An Israeli scholar assesses the consequences of the Six-Day War and the chasm that divides political opponents in Israel, offering some ideas for solutions.
Goodman (Maimonides and the Book that Changed Judaism: Secrets of The Guide for the Perplexed, 2015, etc.), a senior fellow at the Shalom Hartman Institute in Jerusalem, has no Pollyannaish delusions about the ongoing conflict between the Israelis and Palestinians (and among Israelis themselves). He clearly recognizes the problems of satisfying everyone, including a tiny geographical space and enormous religious and cultural differences. Throughout, he comments on the tribalism that divides political opinion in Israel (and in America and elsewhere), a situation that is difficult—perhaps impossible?—to remedy. The author’s voice is calm, rational, analytical. He points out the strengths of the right and the left, the logical and moral errors on both sides, the apparent intractability of the problem, and the intransigence of the principal players. Beneath the narrative lies a strong foundation of historical and religious research, solid organizational principles, and clear, informed prose. Goodman begins by describing and analyzing the opposing political ideologies among Israelis and then focuses on the essence of the problem. Israel is small, surrounded by those who wish her ill, and if Israel yields in some fashion, won’t Jews quickly become a minority in the country? He explores the moral dimension and dilemma, as well: How can you consider yourself a democracy if a large number of residents have no political rights? Near the end, the author offers some ideas for solutions; none are perfect, as he quickly admits—and he adds that perfection is hardly a useful aim when all involved are imperfect. Finally, he states his firm opposition to all-encompassing “political ideologies” and urges “listening” to “elevate Israel’s culture of debate.”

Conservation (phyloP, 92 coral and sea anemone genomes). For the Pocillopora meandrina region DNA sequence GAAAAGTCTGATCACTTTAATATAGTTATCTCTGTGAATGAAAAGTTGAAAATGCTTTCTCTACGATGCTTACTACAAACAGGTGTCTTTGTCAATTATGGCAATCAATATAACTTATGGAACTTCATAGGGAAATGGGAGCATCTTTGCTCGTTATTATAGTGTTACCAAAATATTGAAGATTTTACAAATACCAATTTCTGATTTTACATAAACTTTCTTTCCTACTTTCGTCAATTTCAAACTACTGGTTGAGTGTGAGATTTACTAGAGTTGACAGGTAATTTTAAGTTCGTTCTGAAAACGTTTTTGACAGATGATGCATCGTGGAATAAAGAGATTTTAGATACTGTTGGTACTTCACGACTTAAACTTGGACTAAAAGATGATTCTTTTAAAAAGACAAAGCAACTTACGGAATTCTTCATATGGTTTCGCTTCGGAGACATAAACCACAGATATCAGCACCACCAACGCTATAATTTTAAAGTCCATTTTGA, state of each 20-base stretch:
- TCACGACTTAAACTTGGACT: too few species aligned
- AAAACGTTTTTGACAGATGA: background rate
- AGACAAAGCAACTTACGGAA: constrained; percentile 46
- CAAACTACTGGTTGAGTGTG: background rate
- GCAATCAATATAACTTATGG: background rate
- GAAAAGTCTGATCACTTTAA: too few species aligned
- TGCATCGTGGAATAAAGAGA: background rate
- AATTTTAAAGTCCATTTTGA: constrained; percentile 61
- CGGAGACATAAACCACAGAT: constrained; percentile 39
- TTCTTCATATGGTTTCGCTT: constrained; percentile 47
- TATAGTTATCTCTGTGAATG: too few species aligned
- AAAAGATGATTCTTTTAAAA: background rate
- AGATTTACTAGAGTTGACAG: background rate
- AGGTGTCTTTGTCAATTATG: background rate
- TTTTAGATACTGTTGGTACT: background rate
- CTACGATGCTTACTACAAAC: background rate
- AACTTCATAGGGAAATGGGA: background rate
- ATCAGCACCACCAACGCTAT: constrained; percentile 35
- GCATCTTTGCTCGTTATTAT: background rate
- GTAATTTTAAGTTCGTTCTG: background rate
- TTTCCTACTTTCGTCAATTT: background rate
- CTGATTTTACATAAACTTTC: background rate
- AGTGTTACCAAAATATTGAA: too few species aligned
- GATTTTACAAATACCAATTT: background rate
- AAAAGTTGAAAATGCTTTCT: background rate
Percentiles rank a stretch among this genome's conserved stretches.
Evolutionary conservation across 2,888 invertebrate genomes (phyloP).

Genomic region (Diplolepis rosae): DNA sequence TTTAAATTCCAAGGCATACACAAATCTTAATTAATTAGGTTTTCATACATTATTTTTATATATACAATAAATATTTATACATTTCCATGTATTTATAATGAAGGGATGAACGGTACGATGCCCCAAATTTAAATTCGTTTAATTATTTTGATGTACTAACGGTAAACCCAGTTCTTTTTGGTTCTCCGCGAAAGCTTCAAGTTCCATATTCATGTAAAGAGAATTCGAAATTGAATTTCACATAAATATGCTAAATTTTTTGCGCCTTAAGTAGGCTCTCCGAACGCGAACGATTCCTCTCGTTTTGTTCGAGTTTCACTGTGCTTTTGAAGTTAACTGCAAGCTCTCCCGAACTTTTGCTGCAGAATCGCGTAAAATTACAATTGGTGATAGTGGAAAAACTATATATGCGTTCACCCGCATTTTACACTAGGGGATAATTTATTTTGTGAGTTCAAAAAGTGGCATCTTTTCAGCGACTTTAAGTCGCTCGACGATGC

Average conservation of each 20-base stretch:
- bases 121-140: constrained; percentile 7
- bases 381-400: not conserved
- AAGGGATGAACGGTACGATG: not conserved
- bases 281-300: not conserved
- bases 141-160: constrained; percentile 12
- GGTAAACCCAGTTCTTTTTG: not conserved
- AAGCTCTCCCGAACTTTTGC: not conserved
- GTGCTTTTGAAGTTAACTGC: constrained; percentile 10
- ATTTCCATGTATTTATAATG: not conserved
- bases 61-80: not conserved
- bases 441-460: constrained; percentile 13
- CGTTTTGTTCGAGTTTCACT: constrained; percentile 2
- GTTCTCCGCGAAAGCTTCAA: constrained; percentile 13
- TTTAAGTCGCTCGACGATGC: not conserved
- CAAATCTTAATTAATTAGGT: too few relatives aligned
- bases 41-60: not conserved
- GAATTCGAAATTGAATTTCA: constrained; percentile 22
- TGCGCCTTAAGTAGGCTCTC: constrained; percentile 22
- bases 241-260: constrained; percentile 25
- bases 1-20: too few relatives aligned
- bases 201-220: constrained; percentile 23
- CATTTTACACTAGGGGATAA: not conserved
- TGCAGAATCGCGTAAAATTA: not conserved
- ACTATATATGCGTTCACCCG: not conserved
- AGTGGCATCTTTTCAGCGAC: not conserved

An eloquent expression of the distant hope that deeply committed human beings can stop, inhale deeply, listen, change, and compromise.